“I must say, what a very nice bunch of boys,” intones a stuffy narrator over the sound of a ravening crowd on opener Introducing Foxy. Seconds afterwards, as the guitars scream into top gear and the track settles into a handclap-driven groove punctuated by bursts of hardcore rage, you realise he’s right. The weird piano-heavy hybrid punk sound of Foxy Shazam is strangely beautiful and beautifully strange, and at times it’s difficult to tell whether they have a conscious agenda of subversion or are just having a good time.
The band excel in below-the-belt, bait-and-switch musical tactics. Inexplicably titled A Black Man’s Breakfast seems to be a pretty straight Queen-influenced love song, but your opinion changes slightly when lead guitarist Loren Turner soloes sweetly in the wrong key. Ghost Animals trips the listener up with four unexpected rhythmic surprises in its first forty seconds, while the Latin horn tune that heralds album highlight Red Cape Diver is abruptly muffled by a tender piano melody, only to later return in a smoky Santana-esque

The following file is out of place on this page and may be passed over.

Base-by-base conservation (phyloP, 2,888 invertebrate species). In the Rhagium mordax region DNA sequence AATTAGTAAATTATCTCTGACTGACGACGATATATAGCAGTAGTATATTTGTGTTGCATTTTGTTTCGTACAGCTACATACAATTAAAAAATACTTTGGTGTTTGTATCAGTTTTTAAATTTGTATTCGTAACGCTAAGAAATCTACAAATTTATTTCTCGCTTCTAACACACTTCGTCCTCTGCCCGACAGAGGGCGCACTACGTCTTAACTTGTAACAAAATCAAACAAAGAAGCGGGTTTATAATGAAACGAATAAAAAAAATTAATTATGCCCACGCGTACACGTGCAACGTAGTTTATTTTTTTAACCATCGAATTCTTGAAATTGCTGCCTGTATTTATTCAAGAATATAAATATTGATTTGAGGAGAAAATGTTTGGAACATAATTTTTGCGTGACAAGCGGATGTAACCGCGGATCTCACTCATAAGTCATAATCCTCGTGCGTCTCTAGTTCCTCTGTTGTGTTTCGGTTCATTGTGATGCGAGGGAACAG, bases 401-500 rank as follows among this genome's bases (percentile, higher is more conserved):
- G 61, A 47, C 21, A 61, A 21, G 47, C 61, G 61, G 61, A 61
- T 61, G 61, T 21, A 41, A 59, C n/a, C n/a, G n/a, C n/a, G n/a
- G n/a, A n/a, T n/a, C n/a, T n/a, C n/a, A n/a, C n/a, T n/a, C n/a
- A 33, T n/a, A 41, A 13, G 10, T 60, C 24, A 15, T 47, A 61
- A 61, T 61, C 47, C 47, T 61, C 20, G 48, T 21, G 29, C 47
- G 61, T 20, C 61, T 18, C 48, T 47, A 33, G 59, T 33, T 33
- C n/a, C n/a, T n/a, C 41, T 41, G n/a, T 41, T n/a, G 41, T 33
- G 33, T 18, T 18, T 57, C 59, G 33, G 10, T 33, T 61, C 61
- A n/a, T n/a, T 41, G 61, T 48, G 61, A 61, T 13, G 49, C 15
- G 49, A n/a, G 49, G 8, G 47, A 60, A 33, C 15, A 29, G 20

Speaking of Queen, Foxy Shazam compare themselves to said late great band in their press releases, although again it’s uncertain how much they’re just trying to stir up controversy. Vocalist Eric Nally uses his stunning voice for evil, not good, sounding in his soul-infused snarl a bit like Freddie Mercury after being kidnapped, tortured and told all his family were dead. Introducing... captivates on a first listen with its eclectic uniqueness and then progressively reveals its subtleties. Foxy Shazam will divide opinion; this is the first Marmite album of 2008, and perhaps the first great one too.